There are signs that cotton may have found a bottom, but less so that grains have put in a top.
New York cotton futures for July delivery continued their astonishing decline - hitting 70.25 cents a pound at one point, down 20% in four sessions – before recovering some ground to stand at 71.99 cents a pound at 08:15 UK time (03:15 New York time, 02:15 Chicago time).
The revival defied an increase as of today in margins, meaning investors have to put down more collateral against contracts.
And it came when the lot was, in entering the expiry process, freed from daily trading limits too.
However, there are signs of a limit to investors' appetite for selling the fibre, caught up in turbulence after a huge Chinese order due for rapid delivery, with US data due later in the week expected to show farmers sowed less cotton than they initially intended.
New crop December cotton added 0.7% to 69.61 cents a pound.
'Heat is coming back'
Chicago grains, meanwhile, extended their rally, and in spades, as the concerns over dry weather in US shifted up a gear.
The weekend didn't bring much in the way of rain to Midwest areas which need it, with light showers over parts of Iowa and Nebraska, for instance, while temperatures were in southern states elevated, reaching around 95-100 degrees Fahrenheit on Saturday in all of Alabama, Mississippi, Texas etc, WxRisk.com said.
In parts of Colorado, the mercury showed 110 degrees.
And the forecast ahead is not too clever either, showing that while tropical storm Debby will bring rain to Alabama and Georgia, it will bring cooler temperatures, but not rain, to the Midwest.
Even so, "the heat is coming back into the Midwest by the time we get to Friday", WxRisk.com said.
'Stage is set'
At FCStone, Rory Deverell said: "The forecast this week is for dry weather again for the Midwest which should maintain the bullish corn and soybean market for another week, and carry wheat with it."
Meanwhile, northern US states into Canada "continue to be a wet weather concern", as Agrimoney.com highlighted on Friday.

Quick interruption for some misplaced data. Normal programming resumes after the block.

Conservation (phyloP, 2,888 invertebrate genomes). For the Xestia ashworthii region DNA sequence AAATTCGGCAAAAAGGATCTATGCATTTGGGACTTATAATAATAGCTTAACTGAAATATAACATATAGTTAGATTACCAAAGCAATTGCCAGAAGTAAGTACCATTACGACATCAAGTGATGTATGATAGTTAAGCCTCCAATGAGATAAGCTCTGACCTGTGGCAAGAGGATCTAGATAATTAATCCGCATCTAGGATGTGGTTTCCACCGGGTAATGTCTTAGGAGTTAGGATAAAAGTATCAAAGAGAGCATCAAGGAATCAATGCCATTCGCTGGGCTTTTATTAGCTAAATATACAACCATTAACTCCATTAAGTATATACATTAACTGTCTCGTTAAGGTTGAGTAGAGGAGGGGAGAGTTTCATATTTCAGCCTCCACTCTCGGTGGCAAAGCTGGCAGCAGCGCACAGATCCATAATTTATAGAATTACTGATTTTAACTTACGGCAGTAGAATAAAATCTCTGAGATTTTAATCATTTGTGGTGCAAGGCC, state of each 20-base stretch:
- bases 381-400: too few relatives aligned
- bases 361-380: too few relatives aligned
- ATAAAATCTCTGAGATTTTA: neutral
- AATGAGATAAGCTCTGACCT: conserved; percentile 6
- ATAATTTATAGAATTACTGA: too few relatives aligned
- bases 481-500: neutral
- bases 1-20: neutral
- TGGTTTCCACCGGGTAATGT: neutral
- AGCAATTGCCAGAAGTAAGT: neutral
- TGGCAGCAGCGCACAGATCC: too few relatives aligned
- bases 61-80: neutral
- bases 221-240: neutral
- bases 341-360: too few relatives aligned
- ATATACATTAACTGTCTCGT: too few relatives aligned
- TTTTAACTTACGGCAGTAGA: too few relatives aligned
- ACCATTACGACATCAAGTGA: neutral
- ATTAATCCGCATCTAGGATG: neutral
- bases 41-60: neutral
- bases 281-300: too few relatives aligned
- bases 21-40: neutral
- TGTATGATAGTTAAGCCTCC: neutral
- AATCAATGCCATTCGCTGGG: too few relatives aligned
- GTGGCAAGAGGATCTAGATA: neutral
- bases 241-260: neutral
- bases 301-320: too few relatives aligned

"It is more or less inevitable now that new crop US Department of Agriculture yield projections for the US are too optimistic."
Mike Mawdsley at Market 1 said: "The stage is set and the fuse lit. It's all weather from here."
The fireworks show was most evidence in new crop December corn, as might be expected, given that the crop is entering a two-week period which will be crucial for the final yield outcome, in bringing the weather-sensitive pollination period to many areas.
Corn for December soared 4.2% to $5.77 ¼ a bushel, earlier hitting a four-month high of $5.78 ¾ a bushel.
However, new crop November soybeans fared well too despite their sensitive period being a little way off yet.
"Unlike corn, soybeans still have potential for a good crop if weather changes down the road - assuming it doesn't die before then," Mr Mawdsley said.
One factor in soybeans' favour is historically low US inventories which amplifies the impact on supplies of weather setbacks, and encourages risk premium.
But another is technical. The November lot, in busting up over $14.00 a bushel, set a contract high and rose above a point which had previously been a strong resistance point to upward movement.
With this bust, the lot hit $14.25 ¼ a bushel before easing back to $14.16 ¼ a bushel, up 3.0% on thw day.
The old crop lots were largely carried up in their wake – after all, weak crops ahead means buyers might be less willing to hold out for the next harvest.
Furthermore, US data late on Friday revealed feedlot populations higher than the market had expected, up 2.0% year on year, underpinning demand for grains from that sector, even if US exports, for corn at least, are fading.
The July corn contract added 3.1% to $6.09 a bushel, while July soybeans gained 2.1% to $14.72 ¾ a bushel.
'Important cold front'
On a global scale, the weather outlook isn't all bad, with parts of the North China Plains, where dryness is also an issue, set to be refreshed.
"A important cold front is going to sweep through much of northern and Central China midweek will pull up some of the heavy rains and thunderstorms over south eastern China and this front could bring significant rains to the dry areas over the North China Plains," WxRisk.com said.
That said, the six-to-10 day outlook "shows more excessive heat returning to all of the North China Plains and even into south western portions of Manchuria".
'Particularly warm temperatures'
And in Australia, "crop conditions in Southern Australia and Victoria should improve following widespread rainfall last week", Luke Mathews at Commonwealth Bank of Australia said.
"Between 15-50mm fell throughout much of the region.
"However, follow-up rainfall will prove extremely important. Parts of southern New South Wales remain too dry."
In another important dryness-tested wheat area, the Black Sea, rains are forecast too, although temperatures will be "particularly warm for most of the week", FCStone's Rory Deverell said.
Nonetheless, with peers higher, wheat rose too, adding 2.6% to $6.91 a bushel for July delivery, extending gains of 10% last week.